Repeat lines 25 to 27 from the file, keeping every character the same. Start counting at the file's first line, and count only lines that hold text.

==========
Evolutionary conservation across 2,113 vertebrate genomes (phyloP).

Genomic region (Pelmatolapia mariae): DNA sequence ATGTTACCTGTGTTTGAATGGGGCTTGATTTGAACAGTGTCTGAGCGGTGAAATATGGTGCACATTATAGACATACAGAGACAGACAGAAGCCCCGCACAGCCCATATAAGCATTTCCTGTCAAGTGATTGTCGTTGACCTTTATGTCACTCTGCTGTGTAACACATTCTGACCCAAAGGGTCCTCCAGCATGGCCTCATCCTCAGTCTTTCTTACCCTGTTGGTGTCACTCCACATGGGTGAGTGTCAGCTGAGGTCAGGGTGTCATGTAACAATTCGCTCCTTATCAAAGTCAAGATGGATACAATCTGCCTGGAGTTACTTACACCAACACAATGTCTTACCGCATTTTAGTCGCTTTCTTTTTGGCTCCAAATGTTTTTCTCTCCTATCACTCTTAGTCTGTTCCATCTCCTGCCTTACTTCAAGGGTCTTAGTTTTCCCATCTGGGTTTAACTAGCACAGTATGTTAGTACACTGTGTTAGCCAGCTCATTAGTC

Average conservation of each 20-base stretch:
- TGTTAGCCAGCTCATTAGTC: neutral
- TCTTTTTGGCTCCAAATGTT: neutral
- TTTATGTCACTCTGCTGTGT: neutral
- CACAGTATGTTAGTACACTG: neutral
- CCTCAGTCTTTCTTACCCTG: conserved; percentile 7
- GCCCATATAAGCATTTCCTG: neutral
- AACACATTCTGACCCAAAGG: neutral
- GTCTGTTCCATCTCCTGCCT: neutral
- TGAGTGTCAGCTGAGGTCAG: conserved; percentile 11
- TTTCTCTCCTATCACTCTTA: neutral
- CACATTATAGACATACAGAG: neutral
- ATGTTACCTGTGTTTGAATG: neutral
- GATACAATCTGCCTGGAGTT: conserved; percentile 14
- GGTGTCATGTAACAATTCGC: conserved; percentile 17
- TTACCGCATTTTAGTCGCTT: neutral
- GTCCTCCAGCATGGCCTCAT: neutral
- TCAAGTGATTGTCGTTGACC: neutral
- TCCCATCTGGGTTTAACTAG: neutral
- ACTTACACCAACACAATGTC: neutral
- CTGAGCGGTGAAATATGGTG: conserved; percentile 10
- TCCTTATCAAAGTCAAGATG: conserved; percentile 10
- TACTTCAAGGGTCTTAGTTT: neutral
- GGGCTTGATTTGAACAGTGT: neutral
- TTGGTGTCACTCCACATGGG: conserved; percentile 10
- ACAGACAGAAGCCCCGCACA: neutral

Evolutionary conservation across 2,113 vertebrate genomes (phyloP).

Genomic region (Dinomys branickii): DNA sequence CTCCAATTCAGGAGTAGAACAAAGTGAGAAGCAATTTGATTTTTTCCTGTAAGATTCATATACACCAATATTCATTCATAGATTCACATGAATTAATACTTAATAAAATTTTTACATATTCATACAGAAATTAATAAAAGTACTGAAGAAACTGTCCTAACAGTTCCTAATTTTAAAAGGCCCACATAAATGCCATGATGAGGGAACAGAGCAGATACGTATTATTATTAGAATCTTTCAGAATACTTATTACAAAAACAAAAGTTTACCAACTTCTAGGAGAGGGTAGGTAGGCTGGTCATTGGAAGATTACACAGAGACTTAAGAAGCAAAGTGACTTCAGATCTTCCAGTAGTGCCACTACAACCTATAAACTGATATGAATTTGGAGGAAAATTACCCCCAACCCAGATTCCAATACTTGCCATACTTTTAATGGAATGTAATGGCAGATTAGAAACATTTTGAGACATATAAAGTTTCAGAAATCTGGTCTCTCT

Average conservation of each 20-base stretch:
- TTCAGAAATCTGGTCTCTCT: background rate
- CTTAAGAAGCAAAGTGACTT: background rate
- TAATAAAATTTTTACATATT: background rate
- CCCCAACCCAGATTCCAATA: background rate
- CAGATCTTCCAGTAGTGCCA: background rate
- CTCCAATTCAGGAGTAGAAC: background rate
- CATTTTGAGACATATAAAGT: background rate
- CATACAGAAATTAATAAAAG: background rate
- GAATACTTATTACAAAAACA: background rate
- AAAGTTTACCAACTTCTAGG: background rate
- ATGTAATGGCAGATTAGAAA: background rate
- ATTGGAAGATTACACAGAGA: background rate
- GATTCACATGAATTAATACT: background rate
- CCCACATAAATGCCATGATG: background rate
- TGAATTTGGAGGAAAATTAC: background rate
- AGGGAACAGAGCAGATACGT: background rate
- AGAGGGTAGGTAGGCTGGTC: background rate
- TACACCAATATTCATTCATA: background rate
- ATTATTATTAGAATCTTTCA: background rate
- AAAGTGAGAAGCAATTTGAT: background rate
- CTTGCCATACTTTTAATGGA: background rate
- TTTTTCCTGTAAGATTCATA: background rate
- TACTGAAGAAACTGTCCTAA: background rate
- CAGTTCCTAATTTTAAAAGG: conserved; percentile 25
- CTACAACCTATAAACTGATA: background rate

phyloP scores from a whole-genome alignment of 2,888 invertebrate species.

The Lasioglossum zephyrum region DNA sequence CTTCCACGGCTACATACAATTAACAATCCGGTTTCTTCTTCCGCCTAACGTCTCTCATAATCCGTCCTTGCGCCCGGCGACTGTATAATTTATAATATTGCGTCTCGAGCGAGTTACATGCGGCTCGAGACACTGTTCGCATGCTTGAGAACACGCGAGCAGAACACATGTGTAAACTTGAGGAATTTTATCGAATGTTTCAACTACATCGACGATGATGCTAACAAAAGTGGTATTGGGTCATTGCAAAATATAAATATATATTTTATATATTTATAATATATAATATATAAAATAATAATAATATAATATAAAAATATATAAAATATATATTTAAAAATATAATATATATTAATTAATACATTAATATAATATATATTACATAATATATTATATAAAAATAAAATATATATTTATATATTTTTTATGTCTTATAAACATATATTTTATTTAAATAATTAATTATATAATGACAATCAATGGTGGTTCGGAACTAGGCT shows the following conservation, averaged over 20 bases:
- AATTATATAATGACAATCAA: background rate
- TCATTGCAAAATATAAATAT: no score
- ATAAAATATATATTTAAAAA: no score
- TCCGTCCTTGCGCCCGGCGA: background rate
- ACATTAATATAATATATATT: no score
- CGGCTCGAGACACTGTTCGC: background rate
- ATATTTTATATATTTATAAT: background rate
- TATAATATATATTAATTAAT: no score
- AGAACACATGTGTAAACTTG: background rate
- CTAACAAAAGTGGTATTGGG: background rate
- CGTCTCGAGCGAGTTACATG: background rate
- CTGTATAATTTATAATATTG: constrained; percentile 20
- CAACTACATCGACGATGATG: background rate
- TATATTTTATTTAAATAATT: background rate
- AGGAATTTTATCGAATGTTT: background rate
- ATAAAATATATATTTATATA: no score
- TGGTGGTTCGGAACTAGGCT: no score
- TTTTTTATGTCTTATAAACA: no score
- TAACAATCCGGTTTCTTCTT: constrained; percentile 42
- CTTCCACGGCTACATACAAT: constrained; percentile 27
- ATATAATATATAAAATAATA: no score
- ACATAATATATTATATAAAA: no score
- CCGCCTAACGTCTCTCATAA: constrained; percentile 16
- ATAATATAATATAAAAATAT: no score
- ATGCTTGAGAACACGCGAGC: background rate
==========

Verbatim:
- TACTTCAAGGGTCTTAGTTT: neutral
- GGGCTTGATTTGAACAGTGT: neutral
- TTGGTGTCACTCCACATGGG: conserved; percentile 10